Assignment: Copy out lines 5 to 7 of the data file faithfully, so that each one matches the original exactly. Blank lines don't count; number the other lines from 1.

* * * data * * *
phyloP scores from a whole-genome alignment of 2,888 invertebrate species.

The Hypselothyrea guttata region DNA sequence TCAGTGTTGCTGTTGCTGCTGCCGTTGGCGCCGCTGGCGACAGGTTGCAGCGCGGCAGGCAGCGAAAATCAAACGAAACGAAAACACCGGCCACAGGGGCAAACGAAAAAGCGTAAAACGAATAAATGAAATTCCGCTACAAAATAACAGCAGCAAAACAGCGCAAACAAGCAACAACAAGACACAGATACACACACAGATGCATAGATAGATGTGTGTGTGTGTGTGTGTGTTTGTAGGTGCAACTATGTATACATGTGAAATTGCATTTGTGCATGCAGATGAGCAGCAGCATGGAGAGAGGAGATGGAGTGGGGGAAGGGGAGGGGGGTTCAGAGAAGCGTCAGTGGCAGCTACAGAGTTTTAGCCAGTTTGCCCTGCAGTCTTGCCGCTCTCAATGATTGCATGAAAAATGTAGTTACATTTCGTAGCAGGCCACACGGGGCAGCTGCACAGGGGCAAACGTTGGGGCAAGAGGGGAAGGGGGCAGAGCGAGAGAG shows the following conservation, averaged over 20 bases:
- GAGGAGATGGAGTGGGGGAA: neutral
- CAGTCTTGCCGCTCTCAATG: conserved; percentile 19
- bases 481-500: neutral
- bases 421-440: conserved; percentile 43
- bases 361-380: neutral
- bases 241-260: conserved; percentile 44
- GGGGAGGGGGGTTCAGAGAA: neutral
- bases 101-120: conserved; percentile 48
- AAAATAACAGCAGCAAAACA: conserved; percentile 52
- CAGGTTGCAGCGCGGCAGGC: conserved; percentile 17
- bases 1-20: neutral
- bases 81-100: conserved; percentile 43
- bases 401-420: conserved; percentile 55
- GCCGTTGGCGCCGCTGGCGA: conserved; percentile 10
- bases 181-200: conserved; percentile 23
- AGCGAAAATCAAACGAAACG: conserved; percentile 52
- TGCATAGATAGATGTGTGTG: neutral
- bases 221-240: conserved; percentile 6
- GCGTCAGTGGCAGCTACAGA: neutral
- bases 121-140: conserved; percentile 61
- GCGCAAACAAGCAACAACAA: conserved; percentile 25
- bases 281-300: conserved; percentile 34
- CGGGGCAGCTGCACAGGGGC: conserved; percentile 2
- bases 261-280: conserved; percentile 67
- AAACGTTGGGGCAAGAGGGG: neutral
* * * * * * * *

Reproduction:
- bases 481-500: neutral
- bases 421-440: conserved; percentile 43
- bases 361-380: neutral